Quantcast
Channel: Business Insider
Viewing all articles
Browse latest Browse all 65163

9 mistakes you might be making in the first 10 minutes of the workday

0
0

BI_Graphics_9 mistakes 01

The first few minutes of your workday are critical to your productivity for the next eight hours.

If you show up late to the office or get sucked into an overflowing inbox, you could easily get thrown off and have a hard time focusing for the rest of the day.

We did some research and rounded up nine common traps that can ensnare you within the first 10 minutes of your workday. Read on to find out how to avoid those pitfalls and set yourself up for success.

1. Getting in late

You could be sabotaging your workday before it even begins.

A recent study, cited by The Huffington Post, found that bosses tend to see employees who come in later as less conscientious and give them lower performance ratings — even if those employees leave later, too.

It's not fair, but it's the current reality. So try to get to the office as early as possible.



2. Not greeting your coworkers

You can set a pleasant tone for yourself and others around you by taking a few minutes to catch up with your colleagues.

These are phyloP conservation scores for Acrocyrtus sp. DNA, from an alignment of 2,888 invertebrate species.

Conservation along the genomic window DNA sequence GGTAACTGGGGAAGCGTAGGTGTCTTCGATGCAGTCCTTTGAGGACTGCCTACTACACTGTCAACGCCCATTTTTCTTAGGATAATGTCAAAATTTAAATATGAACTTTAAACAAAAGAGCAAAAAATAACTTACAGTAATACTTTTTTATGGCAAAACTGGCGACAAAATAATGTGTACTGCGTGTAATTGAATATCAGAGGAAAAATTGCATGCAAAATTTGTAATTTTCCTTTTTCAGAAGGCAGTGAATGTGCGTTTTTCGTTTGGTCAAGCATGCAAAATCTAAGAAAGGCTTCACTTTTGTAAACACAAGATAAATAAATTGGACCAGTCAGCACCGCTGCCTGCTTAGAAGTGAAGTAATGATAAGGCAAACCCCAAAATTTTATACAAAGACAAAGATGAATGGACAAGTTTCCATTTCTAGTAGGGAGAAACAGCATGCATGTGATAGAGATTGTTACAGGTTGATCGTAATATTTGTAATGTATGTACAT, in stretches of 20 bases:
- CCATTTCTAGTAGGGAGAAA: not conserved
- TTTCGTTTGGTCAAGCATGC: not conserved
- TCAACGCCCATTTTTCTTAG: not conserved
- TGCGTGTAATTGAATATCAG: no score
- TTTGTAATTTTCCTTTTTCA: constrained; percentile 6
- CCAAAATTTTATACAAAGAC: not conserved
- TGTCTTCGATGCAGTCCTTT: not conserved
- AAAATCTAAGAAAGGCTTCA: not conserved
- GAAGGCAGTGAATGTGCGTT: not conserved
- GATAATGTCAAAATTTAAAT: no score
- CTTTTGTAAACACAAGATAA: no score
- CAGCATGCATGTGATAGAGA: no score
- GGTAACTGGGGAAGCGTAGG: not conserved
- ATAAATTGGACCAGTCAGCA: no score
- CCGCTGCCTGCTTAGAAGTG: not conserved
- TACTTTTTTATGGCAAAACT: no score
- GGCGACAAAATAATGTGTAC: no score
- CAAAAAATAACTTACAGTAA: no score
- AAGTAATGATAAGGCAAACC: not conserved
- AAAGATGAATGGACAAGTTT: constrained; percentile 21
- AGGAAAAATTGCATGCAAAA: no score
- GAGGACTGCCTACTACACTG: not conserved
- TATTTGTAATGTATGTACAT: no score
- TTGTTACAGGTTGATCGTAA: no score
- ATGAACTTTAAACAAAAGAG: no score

If you're a leader and you don't say "hi" to your team, your seeming lack of people skills could undercut your technical competence, according to Lynn Taylor, a national workplace expert and the author of "Tame Your Terrible Office Tyrant: How to Manage Childish Boss Behavior and Thrive in Your Job."

Even if you aren't a manager, making a silent beeline for your desk could make you appear less approachable to colleagues.



3. Drinking coffee

If you're not the kind of person who downs a cup right when you wake up, you probably grab it as soon as you get into the office.

But research suggests that the best time to drink coffee is after 9:30 a.m. That's because the stress hormone cortisol, which regulates energy, generally peaks between 8 and 9 a.m. When you drink coffee during that time, the body starts producing less cortisol and depends more on caffeine.

Once your cortisol levels start declining after 9:30 a.m., you might really need that caffeine boost.



See the rest of the story at Business Insider

Viewing all articles
Browse latest Browse all 65163

Latest Images

Trending Articles





Latest Images